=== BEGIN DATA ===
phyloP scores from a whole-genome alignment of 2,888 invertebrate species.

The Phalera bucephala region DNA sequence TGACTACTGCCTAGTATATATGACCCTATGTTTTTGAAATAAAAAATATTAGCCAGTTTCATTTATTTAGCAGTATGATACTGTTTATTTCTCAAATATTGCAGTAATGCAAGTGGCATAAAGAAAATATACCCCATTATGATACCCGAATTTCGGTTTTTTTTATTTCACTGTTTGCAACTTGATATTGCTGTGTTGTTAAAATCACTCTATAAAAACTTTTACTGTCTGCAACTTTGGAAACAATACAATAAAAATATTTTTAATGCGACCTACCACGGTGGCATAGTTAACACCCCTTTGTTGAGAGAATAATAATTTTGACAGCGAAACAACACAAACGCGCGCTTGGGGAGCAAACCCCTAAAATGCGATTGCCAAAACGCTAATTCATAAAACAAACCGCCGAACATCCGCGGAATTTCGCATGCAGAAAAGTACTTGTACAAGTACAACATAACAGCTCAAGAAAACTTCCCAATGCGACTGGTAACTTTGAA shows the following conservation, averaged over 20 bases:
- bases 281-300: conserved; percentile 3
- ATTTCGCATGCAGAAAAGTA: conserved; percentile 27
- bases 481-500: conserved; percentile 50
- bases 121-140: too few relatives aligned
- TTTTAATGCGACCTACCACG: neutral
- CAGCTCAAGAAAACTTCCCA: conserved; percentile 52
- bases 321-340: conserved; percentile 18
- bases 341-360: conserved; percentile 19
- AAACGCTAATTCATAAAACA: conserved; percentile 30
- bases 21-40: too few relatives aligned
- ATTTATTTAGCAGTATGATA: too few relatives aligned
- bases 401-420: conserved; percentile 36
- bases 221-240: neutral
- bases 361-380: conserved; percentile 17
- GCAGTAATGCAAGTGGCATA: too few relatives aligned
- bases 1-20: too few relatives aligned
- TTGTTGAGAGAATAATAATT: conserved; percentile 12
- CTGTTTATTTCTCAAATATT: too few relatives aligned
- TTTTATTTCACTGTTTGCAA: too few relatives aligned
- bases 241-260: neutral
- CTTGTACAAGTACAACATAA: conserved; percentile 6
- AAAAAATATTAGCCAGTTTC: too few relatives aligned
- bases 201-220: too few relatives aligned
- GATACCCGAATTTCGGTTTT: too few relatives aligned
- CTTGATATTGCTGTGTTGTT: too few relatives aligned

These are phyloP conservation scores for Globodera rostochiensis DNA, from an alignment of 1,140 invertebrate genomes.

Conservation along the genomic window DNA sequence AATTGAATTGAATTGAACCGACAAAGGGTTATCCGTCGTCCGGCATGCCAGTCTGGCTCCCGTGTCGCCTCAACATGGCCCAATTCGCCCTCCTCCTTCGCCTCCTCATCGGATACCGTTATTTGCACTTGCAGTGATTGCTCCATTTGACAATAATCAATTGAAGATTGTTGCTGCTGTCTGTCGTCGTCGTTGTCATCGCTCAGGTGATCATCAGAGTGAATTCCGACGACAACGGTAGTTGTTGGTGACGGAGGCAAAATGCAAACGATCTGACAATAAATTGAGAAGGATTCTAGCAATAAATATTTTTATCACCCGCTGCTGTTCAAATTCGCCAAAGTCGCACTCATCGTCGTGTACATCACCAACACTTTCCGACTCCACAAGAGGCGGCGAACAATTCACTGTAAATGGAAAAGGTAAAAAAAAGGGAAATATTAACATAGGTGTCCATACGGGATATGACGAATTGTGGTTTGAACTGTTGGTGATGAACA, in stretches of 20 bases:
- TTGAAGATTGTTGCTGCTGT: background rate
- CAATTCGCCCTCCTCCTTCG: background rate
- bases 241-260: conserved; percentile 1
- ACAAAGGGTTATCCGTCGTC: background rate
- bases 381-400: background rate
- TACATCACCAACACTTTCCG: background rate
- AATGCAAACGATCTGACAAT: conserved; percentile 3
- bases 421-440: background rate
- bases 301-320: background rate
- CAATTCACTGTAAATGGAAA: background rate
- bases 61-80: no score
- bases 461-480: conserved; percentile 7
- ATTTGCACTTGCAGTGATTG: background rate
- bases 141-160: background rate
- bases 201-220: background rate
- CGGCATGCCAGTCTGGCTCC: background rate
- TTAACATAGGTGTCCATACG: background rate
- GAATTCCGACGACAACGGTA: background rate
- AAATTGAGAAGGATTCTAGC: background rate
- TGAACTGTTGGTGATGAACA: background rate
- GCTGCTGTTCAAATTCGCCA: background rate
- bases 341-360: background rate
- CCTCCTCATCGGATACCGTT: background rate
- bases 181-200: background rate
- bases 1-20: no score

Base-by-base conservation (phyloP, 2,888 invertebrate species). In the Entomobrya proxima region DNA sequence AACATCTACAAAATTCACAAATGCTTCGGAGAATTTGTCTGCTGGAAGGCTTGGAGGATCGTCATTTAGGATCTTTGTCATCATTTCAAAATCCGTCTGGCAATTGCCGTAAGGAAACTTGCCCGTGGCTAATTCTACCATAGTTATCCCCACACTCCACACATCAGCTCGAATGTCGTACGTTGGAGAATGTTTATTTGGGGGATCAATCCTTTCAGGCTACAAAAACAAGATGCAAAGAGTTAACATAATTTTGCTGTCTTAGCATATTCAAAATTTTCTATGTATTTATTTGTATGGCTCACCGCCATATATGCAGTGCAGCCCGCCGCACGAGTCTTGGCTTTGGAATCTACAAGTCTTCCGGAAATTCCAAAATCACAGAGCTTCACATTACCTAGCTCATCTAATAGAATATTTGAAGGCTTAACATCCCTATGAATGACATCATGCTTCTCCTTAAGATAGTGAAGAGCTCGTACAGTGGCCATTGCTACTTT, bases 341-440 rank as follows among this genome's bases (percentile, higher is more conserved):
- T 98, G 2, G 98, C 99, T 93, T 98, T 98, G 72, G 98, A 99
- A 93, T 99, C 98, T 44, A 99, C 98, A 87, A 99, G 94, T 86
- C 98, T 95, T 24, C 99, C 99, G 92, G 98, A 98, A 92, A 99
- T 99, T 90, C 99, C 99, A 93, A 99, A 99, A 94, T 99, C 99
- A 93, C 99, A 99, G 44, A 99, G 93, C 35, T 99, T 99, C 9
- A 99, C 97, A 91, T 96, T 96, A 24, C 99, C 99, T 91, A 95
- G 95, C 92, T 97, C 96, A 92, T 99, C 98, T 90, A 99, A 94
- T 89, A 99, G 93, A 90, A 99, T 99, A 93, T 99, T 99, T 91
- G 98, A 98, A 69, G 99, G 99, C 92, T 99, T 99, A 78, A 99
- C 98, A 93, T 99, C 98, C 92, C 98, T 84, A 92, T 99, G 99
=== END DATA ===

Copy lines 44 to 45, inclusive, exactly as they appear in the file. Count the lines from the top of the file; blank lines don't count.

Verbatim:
- bases 201-220: background rate
- CGGCATGCCAGTCTGGCTCC: background rate